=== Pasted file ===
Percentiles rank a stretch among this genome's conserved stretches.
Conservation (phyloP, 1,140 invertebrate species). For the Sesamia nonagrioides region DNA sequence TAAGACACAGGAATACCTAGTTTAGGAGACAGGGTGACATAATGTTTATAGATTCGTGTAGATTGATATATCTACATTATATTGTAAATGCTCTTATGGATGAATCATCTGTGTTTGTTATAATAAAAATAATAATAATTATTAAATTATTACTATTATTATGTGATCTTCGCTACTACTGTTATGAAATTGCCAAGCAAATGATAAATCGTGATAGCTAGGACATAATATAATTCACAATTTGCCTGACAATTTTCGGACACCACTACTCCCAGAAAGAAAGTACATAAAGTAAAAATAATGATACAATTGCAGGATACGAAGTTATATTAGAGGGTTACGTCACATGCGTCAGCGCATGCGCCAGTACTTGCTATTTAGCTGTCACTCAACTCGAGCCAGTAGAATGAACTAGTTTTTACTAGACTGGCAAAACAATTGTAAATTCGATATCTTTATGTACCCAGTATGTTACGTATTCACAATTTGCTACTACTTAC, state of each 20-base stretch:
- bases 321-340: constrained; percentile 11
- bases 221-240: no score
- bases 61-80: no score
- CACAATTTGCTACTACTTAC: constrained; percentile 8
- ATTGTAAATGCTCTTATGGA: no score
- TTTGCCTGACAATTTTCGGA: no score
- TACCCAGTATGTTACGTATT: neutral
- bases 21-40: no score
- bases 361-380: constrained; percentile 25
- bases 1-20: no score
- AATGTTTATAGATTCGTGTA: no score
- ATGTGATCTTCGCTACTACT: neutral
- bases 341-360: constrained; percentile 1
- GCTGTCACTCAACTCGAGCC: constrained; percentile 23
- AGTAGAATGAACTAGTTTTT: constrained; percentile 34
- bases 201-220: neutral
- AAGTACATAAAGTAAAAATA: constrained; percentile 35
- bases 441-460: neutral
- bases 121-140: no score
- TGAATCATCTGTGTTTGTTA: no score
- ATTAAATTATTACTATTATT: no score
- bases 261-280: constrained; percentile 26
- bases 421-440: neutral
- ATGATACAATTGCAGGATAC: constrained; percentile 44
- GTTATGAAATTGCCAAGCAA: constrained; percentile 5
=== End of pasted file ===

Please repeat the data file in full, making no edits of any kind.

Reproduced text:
Percentiles rank a stretch among this genome's conserved stretches.
Conservation (phyloP, 1,140 invertebrate species). For the Sesamia nonagrioides region DNA sequence TAAGACACAGGAATACCTAGTTTAGGAGACAGGGTGACATAATGTTTATAGATTCGTGTAGATTGATATATCTACATTATATTGTAAATGCTCTTATGGATGAATCATCTGTGTTTGTTATAATAAAAATAATAATAATTATTAAATTATTACTATTATTATGTGATCTTCGCTACTACTGTTATGAAATTGCCAAGCAAATGATAAATCGTGATAGCTAGGACATAATATAATTCACAATTTGCCTGACAATTTTCGGACACCACTACTCCCAGAAAGAAAGTACATAAAGTAAAAATAATGATACAATTGCAGGATACGAAGTTATATTAGAGGGTTACGTCACATGCGTCAGCGCATGCGCCAGTACTTGCTATTTAGCTGTCACTCAACTCGAGCCAGTAGAATGAACTAGTTTTTACTAGACTGGCAAAACAATTGTAAATTCGATATCTTTATGTACCCAGTATGTTACGTATTCACAATTTGCTACTACTTAC, state of each 20-base stretch:
- bases 321-340: constrained; percentile 11
- bases 221-240: no score
- bases 61-80: no score
- CACAATTTGCTACTACTTAC: constrained; percentile 8
- ATTGTAAATGCTCTTATGGA: no score
- TTTGCCTGACAATTTTCGGA: no score
- TACCCAGTATGTTACGTATT: neutral
- bases 21-40: no score
- bases 361-380: constrained; percentile 25
- bases 1-20: no score
- AATGTTTATAGATTCGTGTA: no score
- ATGTGATCTTCGCTACTACT: neutral
- bases 341-360: constrained; percentile 1
- GCTGTCACTCAACTCGAGCC: constrained; percentile 23
- AGTAGAATGAACTAGTTTTT: constrained; percentile 34
- bases 201-220: neutral
- AAGTACATAAAGTAAAAATA: constrained; percentile 35
- bases 441-460: neutral
- bases 121-140: no score
- TGAATCATCTGTGTTTGTTA: no score
- ATTAAATTATTACTATTATT: no score
- bases 261-280: constrained; percentile 26
- bases 421-440: neutral
- ATGATACAATTGCAGGATAC: constrained; percentile 44
- GTTATGAAATTGCCAAGCAA: constrained; percentile 5